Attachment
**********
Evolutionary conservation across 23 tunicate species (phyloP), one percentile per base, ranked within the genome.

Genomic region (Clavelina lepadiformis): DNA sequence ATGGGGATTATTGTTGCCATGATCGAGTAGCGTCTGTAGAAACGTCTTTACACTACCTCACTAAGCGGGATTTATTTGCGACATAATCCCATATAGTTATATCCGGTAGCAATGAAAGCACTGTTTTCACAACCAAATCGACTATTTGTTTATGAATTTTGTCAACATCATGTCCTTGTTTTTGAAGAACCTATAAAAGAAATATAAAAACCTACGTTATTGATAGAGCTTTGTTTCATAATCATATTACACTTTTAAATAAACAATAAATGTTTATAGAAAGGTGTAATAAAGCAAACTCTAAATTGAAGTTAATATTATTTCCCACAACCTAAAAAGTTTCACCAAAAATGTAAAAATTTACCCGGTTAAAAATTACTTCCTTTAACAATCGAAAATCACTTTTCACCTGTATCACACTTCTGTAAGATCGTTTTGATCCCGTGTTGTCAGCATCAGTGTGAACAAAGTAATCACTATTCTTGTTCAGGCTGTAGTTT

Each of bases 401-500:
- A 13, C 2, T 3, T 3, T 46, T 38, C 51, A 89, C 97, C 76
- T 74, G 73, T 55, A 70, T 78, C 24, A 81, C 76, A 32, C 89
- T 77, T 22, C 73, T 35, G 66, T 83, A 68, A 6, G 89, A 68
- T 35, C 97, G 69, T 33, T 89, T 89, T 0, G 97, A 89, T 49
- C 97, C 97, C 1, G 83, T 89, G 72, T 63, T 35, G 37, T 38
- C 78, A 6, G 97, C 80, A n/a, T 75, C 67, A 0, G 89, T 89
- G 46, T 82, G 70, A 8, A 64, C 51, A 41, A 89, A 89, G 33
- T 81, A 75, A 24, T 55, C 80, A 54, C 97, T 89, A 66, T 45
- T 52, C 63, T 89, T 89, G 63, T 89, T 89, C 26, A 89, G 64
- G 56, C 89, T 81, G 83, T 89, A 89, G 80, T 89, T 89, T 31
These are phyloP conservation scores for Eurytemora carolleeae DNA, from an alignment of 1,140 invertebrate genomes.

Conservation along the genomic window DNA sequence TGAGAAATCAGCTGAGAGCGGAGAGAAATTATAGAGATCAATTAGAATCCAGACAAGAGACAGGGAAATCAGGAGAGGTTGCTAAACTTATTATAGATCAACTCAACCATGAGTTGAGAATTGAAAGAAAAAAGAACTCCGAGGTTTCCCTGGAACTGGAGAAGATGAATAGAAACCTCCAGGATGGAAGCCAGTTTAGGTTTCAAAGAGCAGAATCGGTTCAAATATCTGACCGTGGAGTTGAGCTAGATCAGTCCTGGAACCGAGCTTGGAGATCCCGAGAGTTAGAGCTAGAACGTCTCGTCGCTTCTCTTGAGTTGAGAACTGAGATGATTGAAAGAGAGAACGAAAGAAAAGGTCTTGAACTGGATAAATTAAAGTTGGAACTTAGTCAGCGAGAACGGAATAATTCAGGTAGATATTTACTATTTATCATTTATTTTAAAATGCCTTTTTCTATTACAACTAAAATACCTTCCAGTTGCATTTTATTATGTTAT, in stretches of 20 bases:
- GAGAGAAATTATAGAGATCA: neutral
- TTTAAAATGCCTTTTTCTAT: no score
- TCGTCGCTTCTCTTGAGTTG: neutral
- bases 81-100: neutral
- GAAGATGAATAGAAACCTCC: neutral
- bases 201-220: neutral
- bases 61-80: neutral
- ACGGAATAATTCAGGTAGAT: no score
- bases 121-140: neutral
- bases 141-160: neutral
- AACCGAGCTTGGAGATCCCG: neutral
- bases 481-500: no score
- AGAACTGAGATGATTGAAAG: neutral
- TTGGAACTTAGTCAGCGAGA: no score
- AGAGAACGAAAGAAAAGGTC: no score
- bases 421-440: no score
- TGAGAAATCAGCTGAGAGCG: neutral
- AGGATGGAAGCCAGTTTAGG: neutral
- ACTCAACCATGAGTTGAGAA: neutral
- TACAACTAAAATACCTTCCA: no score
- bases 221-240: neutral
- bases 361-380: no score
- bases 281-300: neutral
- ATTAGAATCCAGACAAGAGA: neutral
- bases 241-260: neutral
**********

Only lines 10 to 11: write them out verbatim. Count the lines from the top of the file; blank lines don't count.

- G 46, T 82, G 70, A 8, A 64, C 51, A 41, A 89, A 89, G 33
- T 81, A 75, A 24, T 55, C 80, A 54, C 97, T 89, A 66, T 45